A Hero Fireman

By the 1850s, Green-Wood was the place for burials of New York City residents. The great heroes of that era were firemen–the Firemen’s Monument had been established at Green-Wood in 1848.

We recently came across a full-page ad by American Antiques of Oxford, Maryland, in Maine Antique Digest, for a “Rare and Important New York City Fire Memorial Plaque.” It is a beauty, a great piece of Americana:

The memorial plaque to Fireman Robert S. Wright.

Note all of the fireman-related imagery on this–the fire truck, the hooks and ladders, and other fire equipment. And this piece has wonderful artistic details–an eagle at its top:

The painted eagle that tops the memorial to Fireman Wright.

And a shield and crossed flags at the bottom:

This design is very-well rendered.

But the real virtue of this piece is the etched and engraved silver over bronze central shield:

The silver shield that bears the text in tribute to Fireman Wright.

Here is how it reads:

A Tribute to the Memory of Robert S. Wright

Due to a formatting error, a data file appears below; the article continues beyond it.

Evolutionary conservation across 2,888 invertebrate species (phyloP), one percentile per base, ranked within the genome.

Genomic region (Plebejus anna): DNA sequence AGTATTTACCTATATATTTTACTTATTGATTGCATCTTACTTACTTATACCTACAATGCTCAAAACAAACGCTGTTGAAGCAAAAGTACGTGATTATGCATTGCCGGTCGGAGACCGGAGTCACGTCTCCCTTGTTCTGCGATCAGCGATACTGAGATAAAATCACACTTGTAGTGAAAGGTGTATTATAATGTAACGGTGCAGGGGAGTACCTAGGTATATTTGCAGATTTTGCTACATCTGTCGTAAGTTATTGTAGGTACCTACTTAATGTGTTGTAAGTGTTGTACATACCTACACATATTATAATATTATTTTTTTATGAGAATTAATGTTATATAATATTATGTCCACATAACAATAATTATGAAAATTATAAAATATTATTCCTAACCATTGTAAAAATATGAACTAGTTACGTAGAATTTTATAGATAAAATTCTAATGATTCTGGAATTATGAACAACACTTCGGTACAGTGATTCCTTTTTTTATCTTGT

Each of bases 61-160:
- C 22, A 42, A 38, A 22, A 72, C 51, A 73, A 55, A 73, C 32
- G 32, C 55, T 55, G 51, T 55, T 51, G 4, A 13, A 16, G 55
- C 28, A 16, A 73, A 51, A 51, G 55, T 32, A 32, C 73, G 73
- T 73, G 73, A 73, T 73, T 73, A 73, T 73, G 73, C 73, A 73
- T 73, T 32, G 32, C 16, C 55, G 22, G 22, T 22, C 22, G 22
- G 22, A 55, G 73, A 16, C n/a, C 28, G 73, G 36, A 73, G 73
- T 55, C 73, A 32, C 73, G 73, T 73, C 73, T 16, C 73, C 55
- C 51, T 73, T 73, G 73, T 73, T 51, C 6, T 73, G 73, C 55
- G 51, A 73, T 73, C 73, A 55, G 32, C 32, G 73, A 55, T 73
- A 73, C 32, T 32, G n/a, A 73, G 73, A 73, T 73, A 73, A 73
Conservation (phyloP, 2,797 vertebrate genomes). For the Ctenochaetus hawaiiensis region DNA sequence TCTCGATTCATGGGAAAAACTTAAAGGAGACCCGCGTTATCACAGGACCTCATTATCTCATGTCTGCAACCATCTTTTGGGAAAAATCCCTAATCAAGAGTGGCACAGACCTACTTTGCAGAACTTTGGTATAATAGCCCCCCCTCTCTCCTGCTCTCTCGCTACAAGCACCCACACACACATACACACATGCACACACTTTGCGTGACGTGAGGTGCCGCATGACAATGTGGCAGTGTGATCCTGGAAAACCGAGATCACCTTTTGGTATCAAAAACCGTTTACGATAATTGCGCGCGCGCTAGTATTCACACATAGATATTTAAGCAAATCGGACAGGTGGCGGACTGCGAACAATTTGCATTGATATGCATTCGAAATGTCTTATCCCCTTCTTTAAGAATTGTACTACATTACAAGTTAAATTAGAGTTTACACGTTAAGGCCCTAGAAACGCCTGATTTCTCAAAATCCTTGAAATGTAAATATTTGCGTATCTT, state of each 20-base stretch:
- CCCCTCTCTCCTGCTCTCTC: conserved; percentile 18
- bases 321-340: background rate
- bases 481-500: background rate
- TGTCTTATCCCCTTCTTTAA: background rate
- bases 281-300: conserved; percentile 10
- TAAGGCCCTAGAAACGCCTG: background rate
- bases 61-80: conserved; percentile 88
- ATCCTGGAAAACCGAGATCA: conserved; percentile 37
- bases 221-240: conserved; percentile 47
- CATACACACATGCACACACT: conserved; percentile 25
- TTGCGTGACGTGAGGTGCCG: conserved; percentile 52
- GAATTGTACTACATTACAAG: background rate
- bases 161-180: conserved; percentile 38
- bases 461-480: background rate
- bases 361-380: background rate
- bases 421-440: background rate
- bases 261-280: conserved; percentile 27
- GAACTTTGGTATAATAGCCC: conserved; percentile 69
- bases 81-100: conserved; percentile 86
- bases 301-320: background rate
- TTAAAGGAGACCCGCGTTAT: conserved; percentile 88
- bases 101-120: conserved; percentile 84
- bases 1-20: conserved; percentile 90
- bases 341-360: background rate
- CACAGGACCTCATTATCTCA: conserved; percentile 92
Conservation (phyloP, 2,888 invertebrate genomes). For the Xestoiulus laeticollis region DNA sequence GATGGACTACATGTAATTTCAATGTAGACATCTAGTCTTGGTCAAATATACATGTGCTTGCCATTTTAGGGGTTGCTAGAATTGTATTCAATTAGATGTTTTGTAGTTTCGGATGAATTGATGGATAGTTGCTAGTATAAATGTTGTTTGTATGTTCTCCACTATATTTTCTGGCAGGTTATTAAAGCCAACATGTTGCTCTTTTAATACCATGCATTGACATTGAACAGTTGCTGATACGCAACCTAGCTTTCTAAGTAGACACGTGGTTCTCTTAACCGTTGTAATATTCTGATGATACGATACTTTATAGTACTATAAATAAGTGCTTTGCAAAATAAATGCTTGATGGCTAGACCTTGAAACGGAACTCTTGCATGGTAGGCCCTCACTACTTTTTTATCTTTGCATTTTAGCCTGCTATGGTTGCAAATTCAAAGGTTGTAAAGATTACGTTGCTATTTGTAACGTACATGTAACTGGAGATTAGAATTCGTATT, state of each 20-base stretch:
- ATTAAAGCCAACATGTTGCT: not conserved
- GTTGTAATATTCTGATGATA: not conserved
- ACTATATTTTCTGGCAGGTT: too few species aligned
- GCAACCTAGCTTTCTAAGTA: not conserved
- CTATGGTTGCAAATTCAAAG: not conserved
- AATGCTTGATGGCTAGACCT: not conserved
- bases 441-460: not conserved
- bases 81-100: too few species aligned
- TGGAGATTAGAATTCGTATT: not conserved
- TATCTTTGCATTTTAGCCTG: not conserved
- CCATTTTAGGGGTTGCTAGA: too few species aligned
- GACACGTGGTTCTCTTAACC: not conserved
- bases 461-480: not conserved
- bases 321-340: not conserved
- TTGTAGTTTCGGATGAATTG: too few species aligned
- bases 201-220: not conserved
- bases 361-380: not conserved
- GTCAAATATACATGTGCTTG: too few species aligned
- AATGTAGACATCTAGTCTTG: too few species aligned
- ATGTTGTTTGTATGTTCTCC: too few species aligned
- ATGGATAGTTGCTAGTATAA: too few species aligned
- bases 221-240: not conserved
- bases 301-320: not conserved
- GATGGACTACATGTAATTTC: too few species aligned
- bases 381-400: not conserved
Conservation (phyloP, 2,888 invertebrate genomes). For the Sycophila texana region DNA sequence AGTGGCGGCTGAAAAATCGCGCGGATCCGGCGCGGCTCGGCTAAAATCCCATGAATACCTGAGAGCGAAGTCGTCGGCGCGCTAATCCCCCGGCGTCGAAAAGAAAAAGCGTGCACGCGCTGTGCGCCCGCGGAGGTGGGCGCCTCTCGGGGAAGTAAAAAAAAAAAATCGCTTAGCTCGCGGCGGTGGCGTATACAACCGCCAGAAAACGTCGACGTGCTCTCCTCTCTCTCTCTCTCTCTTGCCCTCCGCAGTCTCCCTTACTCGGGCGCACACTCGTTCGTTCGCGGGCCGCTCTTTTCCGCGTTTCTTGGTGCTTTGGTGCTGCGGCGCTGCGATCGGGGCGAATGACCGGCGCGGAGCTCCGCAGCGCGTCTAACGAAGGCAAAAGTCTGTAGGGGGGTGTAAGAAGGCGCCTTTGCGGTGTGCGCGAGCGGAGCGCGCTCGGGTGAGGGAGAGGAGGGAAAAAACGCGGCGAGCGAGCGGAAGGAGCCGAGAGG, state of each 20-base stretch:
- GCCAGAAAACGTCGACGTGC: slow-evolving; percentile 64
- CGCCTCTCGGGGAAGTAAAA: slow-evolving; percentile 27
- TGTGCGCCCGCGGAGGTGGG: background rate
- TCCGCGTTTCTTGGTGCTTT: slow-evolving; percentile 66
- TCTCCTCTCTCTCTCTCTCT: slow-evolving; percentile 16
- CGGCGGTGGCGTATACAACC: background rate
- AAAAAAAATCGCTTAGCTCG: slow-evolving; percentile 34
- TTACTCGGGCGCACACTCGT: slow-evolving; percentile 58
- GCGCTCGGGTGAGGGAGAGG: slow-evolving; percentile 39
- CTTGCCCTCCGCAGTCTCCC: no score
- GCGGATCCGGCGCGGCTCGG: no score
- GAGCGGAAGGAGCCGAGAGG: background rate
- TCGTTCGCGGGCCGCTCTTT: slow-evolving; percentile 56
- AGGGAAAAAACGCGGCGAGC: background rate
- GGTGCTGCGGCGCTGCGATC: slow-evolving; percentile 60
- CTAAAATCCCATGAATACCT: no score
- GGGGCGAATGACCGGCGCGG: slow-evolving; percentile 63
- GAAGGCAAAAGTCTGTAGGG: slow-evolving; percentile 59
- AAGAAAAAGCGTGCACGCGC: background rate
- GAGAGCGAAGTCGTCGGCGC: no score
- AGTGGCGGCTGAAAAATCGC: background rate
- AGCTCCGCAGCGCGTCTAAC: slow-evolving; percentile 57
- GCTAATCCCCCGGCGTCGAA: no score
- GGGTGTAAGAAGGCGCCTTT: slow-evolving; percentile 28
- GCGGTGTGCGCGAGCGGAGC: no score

Who died from injuries received on the 15th of May 1852

while in the discharge of his duties as a member of

American Hose Co. No. 19

Given the date and the popularity of Green-Wood as a final resting place for hero firemen of the time, we thought that Wright might be at Green-Wood. And it turned out that our suspicions were confirmed: he is interred in section 95/96, lot 1057 (one of the earliest Green-Wood lots sold). We would love to add this piece to our Historic Fund Collections. However, at an asking price of $19,500, it is unfortunately well beyond our budget.

Here is Fireman Wright’s Green-Wood gravestone:

Robert S. Wright's gravestone.

And a closeup of the inscription:

Fireman Robert Speir Wright's inscription on his gravestone.

Strangely, there is nothing on this gravestone that alerts a passerby that Wright was a fireman or that he died, tragically, in the line of duty.

According to Green-Wood’s records, Fireman Wright died on June 26, 1852. Cause of death was listed as “casualty”–a broad term of the time. The fire had occurred on May 15, so Wright had held on for over a month before succumbing. Further, according to our records, he was 21 years and 9 months old when he died. Green-Wood’s records also inform us that he was a native New Yorker and that his home was at 108 11th Street in Manhattan.

On December 1, 2009, I blogged about another heroic fireman, Andrew C. Schenck, who also is interred at Green-Wood. He has a spectacular monument with all sorts of fire imagery.

Fireman Andrew C. Schenck's monument at Green-Wood. Schenck was killed in the line of duty in 1854, just two years after Fireman Robert S. Wright died.

To read the earlier post on Fireman Schenck, click here.

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